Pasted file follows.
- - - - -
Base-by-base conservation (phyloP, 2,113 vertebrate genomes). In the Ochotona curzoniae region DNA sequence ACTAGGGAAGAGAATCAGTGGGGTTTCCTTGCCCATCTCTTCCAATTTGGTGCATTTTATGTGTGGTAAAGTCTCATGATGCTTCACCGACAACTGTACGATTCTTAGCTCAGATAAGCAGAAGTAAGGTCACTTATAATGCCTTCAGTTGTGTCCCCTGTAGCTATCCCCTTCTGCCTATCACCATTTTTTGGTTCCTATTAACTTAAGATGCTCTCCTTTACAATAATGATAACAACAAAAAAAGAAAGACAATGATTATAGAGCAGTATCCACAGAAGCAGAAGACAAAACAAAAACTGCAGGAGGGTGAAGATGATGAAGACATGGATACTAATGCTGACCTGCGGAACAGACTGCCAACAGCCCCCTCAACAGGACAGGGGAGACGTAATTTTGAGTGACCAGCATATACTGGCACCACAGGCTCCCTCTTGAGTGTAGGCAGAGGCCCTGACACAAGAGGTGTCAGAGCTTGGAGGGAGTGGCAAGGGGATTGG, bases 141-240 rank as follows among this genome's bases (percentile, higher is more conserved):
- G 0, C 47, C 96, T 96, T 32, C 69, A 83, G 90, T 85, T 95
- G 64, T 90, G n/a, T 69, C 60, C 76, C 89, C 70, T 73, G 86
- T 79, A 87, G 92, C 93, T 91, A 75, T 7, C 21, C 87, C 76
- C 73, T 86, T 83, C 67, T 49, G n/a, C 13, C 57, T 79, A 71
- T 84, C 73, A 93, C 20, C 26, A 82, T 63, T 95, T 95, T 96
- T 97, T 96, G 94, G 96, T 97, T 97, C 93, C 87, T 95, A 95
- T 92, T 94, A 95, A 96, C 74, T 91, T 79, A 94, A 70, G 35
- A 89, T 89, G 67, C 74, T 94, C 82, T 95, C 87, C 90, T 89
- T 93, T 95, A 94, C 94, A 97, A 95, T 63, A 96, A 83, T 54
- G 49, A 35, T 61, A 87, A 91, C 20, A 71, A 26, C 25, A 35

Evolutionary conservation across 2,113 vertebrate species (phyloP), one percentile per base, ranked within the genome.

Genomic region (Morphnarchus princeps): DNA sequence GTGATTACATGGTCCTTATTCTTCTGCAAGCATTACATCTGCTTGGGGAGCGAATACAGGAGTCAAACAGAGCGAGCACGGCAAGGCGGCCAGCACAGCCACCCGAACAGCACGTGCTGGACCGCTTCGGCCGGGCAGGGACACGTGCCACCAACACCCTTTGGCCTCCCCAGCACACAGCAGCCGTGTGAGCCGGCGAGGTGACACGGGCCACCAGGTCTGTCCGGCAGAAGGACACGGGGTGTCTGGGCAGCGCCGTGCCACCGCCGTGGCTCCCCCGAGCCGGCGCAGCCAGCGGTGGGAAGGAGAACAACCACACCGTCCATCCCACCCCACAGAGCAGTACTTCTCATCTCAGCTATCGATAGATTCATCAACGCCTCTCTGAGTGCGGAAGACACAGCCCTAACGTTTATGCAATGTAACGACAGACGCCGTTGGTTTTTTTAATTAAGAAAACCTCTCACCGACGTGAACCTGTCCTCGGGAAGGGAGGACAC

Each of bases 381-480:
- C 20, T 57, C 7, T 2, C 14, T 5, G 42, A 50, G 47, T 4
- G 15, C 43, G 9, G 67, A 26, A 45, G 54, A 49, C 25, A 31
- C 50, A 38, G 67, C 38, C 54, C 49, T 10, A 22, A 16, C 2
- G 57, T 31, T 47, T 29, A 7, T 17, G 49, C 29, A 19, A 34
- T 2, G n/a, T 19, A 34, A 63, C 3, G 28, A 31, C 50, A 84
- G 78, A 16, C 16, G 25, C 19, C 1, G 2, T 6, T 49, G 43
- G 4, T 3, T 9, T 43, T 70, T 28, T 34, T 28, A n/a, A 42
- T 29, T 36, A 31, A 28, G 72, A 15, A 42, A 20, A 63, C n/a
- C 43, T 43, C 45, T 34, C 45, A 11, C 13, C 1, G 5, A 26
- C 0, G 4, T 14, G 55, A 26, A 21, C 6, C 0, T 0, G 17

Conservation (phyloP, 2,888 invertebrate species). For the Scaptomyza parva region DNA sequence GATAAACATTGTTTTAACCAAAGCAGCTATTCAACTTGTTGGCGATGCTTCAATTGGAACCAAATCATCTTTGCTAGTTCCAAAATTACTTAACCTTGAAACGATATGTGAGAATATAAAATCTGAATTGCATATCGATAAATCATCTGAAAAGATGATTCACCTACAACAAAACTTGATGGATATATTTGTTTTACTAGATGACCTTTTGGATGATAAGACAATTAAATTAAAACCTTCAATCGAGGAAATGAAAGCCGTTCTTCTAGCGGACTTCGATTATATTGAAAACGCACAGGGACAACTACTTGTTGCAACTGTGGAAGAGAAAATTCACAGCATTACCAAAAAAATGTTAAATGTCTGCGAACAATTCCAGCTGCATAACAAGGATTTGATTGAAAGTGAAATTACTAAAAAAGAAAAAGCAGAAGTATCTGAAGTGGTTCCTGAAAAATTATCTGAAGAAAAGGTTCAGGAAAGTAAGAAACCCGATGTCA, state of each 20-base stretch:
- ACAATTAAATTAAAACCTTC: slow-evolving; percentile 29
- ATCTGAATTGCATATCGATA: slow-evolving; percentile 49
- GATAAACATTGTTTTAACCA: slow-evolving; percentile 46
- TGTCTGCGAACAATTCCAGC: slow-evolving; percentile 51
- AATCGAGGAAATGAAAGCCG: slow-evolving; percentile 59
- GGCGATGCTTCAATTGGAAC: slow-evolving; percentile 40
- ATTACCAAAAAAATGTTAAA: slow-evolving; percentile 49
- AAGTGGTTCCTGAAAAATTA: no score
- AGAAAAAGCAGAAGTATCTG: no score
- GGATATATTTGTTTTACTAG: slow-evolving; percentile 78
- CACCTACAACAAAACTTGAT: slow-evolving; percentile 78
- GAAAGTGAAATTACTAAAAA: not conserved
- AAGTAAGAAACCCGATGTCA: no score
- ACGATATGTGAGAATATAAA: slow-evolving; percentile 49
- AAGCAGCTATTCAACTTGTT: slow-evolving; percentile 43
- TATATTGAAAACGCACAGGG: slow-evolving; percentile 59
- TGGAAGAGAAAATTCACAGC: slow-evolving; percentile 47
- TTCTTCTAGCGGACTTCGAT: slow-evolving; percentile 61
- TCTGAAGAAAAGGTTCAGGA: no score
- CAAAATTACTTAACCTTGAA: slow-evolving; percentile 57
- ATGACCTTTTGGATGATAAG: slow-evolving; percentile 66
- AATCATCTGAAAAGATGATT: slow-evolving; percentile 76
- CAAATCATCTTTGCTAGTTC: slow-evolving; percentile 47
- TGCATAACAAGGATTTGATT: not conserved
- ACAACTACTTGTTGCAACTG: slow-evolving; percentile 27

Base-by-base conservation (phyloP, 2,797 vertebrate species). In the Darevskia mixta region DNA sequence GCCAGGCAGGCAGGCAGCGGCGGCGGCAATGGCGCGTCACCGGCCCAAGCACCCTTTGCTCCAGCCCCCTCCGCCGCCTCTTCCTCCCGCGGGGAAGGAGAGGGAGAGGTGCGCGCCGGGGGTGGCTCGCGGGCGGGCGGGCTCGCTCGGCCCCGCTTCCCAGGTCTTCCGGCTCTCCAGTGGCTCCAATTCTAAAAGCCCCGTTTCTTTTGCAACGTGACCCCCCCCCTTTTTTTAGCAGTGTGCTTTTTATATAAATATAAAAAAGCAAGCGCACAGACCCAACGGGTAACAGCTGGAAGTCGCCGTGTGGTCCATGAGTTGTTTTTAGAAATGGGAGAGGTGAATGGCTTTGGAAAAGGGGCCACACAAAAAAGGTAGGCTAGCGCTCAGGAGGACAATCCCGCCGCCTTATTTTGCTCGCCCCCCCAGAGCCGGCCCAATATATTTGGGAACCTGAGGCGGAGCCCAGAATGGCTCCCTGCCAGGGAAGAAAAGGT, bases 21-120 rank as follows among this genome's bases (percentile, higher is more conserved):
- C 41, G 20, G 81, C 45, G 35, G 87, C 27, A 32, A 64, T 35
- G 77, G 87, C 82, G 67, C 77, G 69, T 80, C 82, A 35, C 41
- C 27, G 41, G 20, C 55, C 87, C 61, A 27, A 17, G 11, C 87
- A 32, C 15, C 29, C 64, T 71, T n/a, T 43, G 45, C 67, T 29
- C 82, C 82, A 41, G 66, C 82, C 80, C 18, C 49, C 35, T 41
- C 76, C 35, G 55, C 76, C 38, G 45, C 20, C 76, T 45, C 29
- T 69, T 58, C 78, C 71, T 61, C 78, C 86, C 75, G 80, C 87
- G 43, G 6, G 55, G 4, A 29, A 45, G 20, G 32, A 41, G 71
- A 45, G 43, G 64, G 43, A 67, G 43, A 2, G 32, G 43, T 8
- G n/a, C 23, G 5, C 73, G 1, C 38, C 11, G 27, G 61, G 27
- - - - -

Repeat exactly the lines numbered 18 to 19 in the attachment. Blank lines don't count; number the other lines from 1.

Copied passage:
- G 57, T 31, T 47, T 29, A 7, T 17, G 49, C 29, A 19, A 34
- T 2, G n/a, T 19, A 34, A 63, C 3, G 28, A 31, C 50, A 84